LONDON TO GLASGOW CYCLE RIDE - CYCLING EQUIPMENT AND KIT
Our London to Glasgow ride will be unsupported. We’re doing this to enable costs to be kept down, as well as to give riders a taste of the freedom of cycle touring. That means we will need to carry our own clothing, tools, water and snacks on our bikes.
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What kind of bicycle will I need?
We strongly recommend a road, cyclo cross or gravel bicycle, with drop handlebars. Other types of bikes will be slower over long distances, and we want each group to be able to ride together at an appropriate speed. Therefore if you wish to use a bicycle which doesn’t have drop handlebars, you must contact us before booking, at email@example.com
Our route will be 99% on the road, with potentially one or two short stretches of gravel cycle path. Therefore we recommend using road tyres rather than ones intended for gravel or cyclocross riding.
If you haven't cycled with pannier racks before, we suggest carrying your luggage on a rear rack rather than a front one, as your bike should handle better this way.
Do I need pannier racks?
Not necessarily! If your bicycle’s frame doesn’t have pannier rack mounts, or you prefer not to carry them, then there are a number of alternative options. These include:
It’s possible to mount pannier rack to a bicycle without pannier rack mounts with a combination of either seatstay mounting clamps or a seatpost clamp with rack eyelets, plus if your frame doesn’t have any eyelets near the rear dropout, a pair of mounts which fit to your rear quick release. This may all sound a little complicated, this article has illustrations of these items.
With the rise of bikepacking, there is a wide range of options available which don’t require pannier racks. These include:
This article contains a useful guide to the above items.
Seat post racks (sometimes known as beam racks) - this article explains the options well.
How will I carry my luggage?
We suggest that 2 small panniers, one large one or the equivalent should be enough for the six day ride. Aim to travel light - we’ll be staying in hotels and accommodation where a towel and bedding won’t be needed.
We strongly recommend using waterproof storage, such as that produced by Ortlieb. It is possible to use dry bags inside your luggage but obviously you could end up with your bags and any items not in the dry bags getting wet.
Carrying bags on your back is not practical or comfortable for the long distance we’ll be covering, so we aren’t permitting riders to carry their luggage in this way.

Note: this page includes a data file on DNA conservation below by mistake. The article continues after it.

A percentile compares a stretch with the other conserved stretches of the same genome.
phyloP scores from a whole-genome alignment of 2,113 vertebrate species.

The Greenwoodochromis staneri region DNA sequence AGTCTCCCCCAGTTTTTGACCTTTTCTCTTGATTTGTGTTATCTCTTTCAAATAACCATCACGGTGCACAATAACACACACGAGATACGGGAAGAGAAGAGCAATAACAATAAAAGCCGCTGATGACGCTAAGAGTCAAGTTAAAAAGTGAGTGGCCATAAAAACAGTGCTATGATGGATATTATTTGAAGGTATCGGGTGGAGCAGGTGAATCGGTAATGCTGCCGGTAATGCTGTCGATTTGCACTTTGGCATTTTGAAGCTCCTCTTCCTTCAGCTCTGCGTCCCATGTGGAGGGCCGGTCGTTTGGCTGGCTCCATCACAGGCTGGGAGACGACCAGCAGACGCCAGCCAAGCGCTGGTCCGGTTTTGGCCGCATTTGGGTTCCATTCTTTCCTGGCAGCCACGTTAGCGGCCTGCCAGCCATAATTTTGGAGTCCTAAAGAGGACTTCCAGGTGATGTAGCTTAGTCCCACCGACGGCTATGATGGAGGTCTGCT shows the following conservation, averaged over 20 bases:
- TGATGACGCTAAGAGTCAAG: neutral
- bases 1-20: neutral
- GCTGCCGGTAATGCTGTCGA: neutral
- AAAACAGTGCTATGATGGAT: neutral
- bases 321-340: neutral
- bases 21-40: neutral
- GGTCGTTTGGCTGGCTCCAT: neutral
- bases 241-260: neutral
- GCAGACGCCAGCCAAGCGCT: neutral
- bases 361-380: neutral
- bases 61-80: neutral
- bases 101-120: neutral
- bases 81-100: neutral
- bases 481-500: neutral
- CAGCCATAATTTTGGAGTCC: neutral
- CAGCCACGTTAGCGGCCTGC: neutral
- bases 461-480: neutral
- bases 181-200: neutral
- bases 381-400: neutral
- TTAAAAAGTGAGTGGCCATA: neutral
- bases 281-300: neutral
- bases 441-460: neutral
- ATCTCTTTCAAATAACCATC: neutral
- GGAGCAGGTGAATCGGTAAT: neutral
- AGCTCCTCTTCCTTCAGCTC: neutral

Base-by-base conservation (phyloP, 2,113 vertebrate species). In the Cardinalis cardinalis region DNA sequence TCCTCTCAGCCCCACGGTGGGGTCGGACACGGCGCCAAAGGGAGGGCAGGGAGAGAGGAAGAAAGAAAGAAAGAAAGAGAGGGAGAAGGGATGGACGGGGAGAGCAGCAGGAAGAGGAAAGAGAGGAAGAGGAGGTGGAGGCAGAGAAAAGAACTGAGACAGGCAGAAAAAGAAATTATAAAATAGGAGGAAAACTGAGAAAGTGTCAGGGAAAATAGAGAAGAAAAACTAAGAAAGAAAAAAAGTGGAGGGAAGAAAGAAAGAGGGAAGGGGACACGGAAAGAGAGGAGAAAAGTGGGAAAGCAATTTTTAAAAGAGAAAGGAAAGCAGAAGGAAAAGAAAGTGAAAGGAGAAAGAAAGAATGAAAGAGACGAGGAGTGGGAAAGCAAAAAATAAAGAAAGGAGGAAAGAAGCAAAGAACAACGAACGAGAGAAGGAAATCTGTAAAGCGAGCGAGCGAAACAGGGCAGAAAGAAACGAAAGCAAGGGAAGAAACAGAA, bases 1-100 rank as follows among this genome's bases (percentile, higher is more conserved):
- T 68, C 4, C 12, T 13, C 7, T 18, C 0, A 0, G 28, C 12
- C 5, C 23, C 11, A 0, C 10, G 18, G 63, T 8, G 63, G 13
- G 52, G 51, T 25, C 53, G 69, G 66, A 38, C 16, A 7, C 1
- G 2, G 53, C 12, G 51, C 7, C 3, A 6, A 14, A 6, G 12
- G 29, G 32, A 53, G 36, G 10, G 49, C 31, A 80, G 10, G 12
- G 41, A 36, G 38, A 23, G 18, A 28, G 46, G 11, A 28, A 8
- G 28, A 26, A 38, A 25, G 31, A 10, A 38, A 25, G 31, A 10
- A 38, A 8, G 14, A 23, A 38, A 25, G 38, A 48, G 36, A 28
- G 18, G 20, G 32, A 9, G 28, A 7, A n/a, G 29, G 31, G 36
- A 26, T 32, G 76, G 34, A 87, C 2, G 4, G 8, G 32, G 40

What kit should I bring on the ride?
A full list of the minimum kit you’ll need will be provided once you sign up to the ride. We recommend not bringing any more than necessary, as you’ll need to carry it with you. This will include:
Some tools, including spare inner tubes/tyre fixing equipment
of cycling kit (so you can wash one set and dry it while wearing the other)
A waterproof cycling jacket
A set of clothing to wear in the evenings
Snacks for the day
At least 2 x 750ml cycling water bottles
Sun cream and toiletries
For those staying on in Scotland after our arrival, we can provide recommendations for a courier service to deliver luggage there for your arrival.
We will also be recommending a bicycle courier service for those travelling by train from Glasgow, as space for bicycles on UK trains is very limited and needs to be booked well in advance.
Your local bicycle shop should be able to provide advice and help with fitting racks if needed.
We are happy to answer any questions - email us at bicycle firstname.lastname@example.org
We set out across the Humber Bridge, 12th-longest suspension bridge in the world and the longest single-span suspension bridge in the world that can be crossed by bicycle. Once in Yorkshire, we go through Anglo-Saxon minster town Beverley and across the Yorkshire Wolds, much beloved by painter David Hockney. We skirt round the base of the North York Moors - look out for the famous White Horse carved from the hillside at Kilburn.
As we travel up the beautiful countryside of the Vale of York, we pass through the market towns of Thirsk and Northallerton. When we meet the river Tees, we head west and follow it upstream into County Durham and towards the northern Pennine hills. Our destination for the day is Barnard Castle, famous for its medieval castle (and more recently as the destination for Dominic Cummings’ mid-pandemic trip).
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We climb steadily along the upper Tees valley, where the famous waterfalls of High Force and Cauldron Snout are found, along with a number of picturesque villages. As we pass into Cumbria we reach the highest point of our route, an altitude of 589 metres.
As we enjoy our hard earned descent, we even pass a small ski station at Yad Moss, and pass right above the dramatic waterfall Ashgill Force. 40km of mostly downhill roads bring us close to Carlisle and then across the border into Scotland, and Gretna, the marriage destination of choice for eloping couples.
Our final day’s ride takes us through Dumfries and Galloway, and then the picturesque hills of South Lanarkshire. We plan to regroup on the outskirts of Glasgow and make the most of its traffic free cycle routes into the city. We will arrive to a much-deserved warm welcome and a very special venue, where there will be food, drinks and selfie opportunities aplenty available!
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Locations of overnight stops are yet to be confirmed. The route may change due to unforeseen circumstances such as road closures or weather conditions.